away the corrupt Arab oil monarchs, our local satraps, and replace
them by populist Islamic regimes that would not jump to Washington’s
tune or buy tens of billions of American arms they cannot use.
But what we
get is all Iranian nuclear threat, all the time. The Arab oil monarchs
do not speak for their people, any more than Egypt’s US-backed dictator,
Husni Mubarak, represents his heavily-police people. Note there
was not a peep of protest from Washington over this weekend’s crudely
rigged "election" farce in Egypt.
Turkey being a "terrorist state" were absurd. Turkey is
fast emerging as a major power under the most effective democratic
government it has ever had and should remain a key US ally.
So was the
claim that China favorably views a US-South Korean takeover of North
Korea. This is either arrant nonsense or a devious Chinese ploy
to confuse US policy makers.
something about WikiLeaks that smells nasty to me. I sense the leaks
have been heavily censored, or cherry-picked before the public saw
them. Much seems to be missing. But what these missing pieces are
remains an unknown.
the New York Times, one of the recipients of the entire leak
package of thousands of cables, appeared to use them selectively
to push its pro-war position in Afghanistan and press for war against
Iran. The "revelations" brought cheers from the war party.
But where was
information about involvement of Afghanistan’s Tajik-Uzbek Northern
Alliance, the key US ally there, in running the drug trade? Or the
influential Afghan Communist Party?
Call them the
dogs that didn’t bark.
The US media
and Congress have been blasting WikiLeaks for "treason"
or "terrorism," and demanding it be silenced – while gleefully
using parts of the leaks to promote war against Iran. US media and
Congress seem to have forgotten about free speech. Or the right
of Americans to know what their government is really up to around
Some of America’s
dimmer Republican politicians called for charges of "terrorism"
against WikiLeaks founder Julian Assange. Terrorism has become America’s
catch-all charge for annoying or rebellious activity, much as the
Soviets used to charge people with being "enemies of the state."
or groups forcefully opposing US policy abroad is now branded "terrorist"
and added to Washington’s blacklist. I refuse to use the term, "terrorist,"
preferring instead, "anti-American," which is far more
accurate. President George W. Bush made the US detested or scorned
around the globe. After a surge of hope, President Barack Obama
failed to ameliorate America’s battered image.
Lots of anti-Americans
out there, but we can’t brand them all "terrorists" or
we will be fighting the world in a hopeless struggle.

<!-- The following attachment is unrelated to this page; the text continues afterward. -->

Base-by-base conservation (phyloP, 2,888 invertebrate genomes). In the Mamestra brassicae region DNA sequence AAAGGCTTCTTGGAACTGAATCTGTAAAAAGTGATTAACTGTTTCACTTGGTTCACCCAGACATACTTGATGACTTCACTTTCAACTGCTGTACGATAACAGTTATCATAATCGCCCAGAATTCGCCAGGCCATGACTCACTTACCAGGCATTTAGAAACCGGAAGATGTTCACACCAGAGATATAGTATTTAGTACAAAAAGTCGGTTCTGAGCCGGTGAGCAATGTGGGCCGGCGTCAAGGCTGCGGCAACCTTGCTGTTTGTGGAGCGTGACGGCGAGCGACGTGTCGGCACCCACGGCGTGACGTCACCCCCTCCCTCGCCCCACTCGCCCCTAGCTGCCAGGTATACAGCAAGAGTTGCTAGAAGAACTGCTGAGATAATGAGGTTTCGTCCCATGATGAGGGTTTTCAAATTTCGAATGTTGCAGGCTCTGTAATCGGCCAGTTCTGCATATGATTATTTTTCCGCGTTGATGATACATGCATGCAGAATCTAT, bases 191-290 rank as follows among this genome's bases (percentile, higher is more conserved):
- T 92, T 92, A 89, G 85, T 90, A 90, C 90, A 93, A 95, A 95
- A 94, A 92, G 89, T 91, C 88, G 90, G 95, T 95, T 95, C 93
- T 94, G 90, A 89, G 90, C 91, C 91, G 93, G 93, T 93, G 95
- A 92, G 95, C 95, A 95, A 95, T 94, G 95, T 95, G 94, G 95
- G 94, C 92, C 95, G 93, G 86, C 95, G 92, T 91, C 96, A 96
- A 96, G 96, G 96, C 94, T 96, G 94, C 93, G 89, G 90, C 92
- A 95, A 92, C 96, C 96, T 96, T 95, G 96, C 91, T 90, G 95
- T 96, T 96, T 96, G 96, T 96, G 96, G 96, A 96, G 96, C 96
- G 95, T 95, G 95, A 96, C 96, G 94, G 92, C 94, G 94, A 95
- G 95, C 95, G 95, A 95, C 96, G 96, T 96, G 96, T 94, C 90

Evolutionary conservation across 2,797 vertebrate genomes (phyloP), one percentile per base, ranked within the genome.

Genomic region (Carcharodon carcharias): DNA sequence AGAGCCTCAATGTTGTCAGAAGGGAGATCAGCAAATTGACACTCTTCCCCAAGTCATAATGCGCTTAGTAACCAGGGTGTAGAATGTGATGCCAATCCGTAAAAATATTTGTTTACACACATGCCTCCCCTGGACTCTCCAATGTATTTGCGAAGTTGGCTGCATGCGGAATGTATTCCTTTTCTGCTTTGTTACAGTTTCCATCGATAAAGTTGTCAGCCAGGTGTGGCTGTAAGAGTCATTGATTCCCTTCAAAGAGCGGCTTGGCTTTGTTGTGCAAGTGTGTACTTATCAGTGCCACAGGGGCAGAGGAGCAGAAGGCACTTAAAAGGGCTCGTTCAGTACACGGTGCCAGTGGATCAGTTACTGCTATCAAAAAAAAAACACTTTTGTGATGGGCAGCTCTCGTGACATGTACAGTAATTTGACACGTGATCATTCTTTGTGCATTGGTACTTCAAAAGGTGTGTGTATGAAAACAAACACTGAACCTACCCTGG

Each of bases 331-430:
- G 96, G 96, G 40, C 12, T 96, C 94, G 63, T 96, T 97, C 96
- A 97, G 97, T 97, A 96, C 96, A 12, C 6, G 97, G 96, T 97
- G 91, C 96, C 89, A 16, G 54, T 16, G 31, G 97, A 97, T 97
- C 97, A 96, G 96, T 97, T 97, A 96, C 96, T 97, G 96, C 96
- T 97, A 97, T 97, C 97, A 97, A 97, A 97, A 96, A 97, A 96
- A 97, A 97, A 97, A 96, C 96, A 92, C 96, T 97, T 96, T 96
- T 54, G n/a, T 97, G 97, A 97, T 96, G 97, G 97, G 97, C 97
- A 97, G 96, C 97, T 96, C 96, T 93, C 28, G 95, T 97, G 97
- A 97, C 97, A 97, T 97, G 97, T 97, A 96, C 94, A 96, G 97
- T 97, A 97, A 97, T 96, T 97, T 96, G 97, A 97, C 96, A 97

over WikiLeaks may also well spur efforts by the hard right to impose
censorship on the Internet, which has replaced the fawning corporate
media as the people’s tribune.
the WikiLeaks furor comes as the combined 16 US intelligence agencies
are reportedly preparing to release a new National Intelligence
Estimate (NIE) unanimously concluding Iran is not building nuclear
weapons. Quite a coincidence, to say the least.
sources say this latest NIE reconfirms the previous 2007 NIE finding
that Iran had ceased all development of nuclear arms four years
earlier. Before the 2003 US invasion of Iraq, CIA and UN reports
that Saddam Hussein’s regime had no weapons of mass destruction
were ignored or covered up by the Bush White House, which was racing
Now, a fierce
struggle over the next NIE is raging in Washington between groups
urging war against Iran and the US intelligence community and elements
in the Pentagon. There are still officials in Washington who put
America’s national interests first and resist bending to political
pressure or financial inducements.
upright Adm. Dennis Blair, the last US national intelligence director,
was reportedly ousted because he refused to endorse claims Iran
was making nuclear weapons.
Obama appears to have ducked this explosive issue. Politically wounded
and unable to fully control all the levers of presidential power,
Obama seems unwilling or unable to stand up to the pro-war party.
WikiLeaks is at least doing in part what America’s elected leaders
and supposed free media should have been doing: telling citizens
what’s really going on.
him mail] is the author of War
at the Top of the World and the new book, American
Raj: Liberation or Domination?: Resolving the Conflict Between the
West and the Muslim World. See his
© 2010 Eric Margolis